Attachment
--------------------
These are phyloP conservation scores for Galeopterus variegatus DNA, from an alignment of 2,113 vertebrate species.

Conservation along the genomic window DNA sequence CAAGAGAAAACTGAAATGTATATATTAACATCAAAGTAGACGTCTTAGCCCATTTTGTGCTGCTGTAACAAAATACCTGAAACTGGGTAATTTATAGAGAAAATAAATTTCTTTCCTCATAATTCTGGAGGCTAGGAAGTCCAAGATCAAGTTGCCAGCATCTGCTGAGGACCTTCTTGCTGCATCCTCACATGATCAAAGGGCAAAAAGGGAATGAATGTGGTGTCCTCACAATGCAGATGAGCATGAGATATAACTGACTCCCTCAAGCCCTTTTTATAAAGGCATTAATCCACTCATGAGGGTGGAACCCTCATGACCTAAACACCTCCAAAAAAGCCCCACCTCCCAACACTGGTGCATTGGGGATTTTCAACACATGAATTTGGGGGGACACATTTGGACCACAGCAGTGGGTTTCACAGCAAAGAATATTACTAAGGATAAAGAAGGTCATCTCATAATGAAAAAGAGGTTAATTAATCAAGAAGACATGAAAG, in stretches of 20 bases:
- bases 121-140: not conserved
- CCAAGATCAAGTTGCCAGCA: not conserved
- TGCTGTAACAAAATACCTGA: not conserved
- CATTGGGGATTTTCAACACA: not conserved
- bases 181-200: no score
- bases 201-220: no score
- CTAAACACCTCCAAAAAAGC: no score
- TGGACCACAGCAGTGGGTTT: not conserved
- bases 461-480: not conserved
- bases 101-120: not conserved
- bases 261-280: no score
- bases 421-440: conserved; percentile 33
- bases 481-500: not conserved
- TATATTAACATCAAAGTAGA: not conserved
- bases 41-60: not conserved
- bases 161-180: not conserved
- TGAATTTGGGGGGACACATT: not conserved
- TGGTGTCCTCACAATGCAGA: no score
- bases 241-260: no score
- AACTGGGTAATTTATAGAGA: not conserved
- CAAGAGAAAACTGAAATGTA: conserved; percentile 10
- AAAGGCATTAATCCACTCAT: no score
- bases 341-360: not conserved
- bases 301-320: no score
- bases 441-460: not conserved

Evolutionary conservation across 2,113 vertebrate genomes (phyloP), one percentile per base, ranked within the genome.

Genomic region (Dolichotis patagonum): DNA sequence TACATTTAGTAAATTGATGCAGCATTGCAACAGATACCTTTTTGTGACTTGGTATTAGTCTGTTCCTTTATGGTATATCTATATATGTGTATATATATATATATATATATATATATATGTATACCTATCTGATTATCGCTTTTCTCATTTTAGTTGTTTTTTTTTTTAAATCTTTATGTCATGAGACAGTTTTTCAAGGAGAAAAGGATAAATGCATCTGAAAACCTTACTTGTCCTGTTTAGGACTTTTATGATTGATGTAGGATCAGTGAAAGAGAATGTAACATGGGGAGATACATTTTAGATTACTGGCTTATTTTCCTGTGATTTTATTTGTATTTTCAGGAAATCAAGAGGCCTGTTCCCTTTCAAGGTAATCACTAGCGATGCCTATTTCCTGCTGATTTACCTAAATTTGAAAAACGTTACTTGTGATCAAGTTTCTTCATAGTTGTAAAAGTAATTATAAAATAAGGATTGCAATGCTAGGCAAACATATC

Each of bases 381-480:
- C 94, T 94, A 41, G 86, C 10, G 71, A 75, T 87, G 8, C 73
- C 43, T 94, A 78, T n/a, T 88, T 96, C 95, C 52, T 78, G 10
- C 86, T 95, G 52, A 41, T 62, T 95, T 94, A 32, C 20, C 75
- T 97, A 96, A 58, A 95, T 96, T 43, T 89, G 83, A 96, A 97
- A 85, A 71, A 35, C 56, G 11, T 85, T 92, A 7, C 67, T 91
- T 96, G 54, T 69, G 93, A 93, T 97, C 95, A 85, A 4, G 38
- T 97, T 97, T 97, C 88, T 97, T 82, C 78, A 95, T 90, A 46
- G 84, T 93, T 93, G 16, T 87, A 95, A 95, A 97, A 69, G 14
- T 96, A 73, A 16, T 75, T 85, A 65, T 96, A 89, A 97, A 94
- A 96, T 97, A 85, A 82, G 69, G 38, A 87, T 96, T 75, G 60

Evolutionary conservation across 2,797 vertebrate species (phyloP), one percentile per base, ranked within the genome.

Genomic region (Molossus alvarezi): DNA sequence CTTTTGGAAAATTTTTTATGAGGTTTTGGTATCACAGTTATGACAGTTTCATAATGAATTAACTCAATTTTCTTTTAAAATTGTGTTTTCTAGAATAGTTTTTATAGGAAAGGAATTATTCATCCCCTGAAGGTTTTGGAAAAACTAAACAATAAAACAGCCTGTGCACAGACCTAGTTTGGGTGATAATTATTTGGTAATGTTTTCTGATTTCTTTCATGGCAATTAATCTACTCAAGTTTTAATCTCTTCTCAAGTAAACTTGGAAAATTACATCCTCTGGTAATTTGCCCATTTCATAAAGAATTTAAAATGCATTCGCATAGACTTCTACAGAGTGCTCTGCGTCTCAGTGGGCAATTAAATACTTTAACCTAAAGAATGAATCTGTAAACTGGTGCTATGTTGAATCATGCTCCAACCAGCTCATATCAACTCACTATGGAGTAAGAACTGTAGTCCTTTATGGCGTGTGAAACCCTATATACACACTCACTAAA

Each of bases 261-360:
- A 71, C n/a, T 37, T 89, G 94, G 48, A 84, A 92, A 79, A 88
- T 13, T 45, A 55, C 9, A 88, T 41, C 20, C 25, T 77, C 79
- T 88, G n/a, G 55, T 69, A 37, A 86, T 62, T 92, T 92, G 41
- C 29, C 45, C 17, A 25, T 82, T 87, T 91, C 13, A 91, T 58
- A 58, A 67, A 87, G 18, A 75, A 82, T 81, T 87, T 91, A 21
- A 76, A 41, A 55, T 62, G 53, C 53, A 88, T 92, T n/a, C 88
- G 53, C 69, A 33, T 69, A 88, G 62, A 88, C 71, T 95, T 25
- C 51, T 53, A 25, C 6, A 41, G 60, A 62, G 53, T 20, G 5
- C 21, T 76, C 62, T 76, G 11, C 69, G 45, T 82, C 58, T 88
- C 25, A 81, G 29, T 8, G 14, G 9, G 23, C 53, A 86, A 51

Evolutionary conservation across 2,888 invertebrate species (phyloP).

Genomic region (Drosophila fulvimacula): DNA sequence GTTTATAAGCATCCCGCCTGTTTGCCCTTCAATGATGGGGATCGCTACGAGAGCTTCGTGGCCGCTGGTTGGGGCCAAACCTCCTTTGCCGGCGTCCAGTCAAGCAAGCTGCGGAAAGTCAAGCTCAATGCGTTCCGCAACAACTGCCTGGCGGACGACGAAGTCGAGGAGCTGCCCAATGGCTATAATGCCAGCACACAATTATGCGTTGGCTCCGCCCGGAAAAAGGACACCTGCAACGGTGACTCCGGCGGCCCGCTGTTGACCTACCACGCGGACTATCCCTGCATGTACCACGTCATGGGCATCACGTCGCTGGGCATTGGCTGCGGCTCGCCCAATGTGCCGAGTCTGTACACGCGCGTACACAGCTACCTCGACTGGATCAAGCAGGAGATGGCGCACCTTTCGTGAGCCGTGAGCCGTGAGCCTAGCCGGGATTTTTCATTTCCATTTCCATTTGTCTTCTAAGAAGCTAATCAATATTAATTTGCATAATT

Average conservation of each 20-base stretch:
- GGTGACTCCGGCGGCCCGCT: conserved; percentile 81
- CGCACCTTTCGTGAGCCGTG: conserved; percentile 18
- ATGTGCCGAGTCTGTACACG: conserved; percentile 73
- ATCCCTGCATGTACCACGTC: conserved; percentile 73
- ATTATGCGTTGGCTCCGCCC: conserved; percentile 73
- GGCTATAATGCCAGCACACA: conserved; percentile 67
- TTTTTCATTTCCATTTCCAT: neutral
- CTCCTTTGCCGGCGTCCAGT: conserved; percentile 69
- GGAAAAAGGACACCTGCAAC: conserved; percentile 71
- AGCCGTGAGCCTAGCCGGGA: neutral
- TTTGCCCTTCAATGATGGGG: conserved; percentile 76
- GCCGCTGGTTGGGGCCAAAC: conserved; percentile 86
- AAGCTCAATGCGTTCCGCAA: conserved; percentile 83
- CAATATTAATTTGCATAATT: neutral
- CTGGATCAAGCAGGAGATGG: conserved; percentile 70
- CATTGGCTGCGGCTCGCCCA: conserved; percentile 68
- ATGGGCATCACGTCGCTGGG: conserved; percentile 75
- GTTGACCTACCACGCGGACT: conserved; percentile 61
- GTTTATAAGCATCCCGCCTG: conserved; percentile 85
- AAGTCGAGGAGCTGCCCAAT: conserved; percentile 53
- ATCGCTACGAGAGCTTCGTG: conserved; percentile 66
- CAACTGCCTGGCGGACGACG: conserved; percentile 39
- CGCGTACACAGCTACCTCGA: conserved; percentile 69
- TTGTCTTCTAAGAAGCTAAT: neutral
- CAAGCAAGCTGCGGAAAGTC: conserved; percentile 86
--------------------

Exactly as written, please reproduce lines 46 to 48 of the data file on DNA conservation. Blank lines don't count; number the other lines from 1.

- T 88, G n/a, G 55, T 69, A 37, A 86, T 62, T 92, T 92, G 41
- C 29, C 45, C 17, A 25, T 82, T 87, T 91, C 13, A 91, T 58
- A 58, A 67, A 87, G 18, A 75, A 82, T 81, T 87, T 91, A 21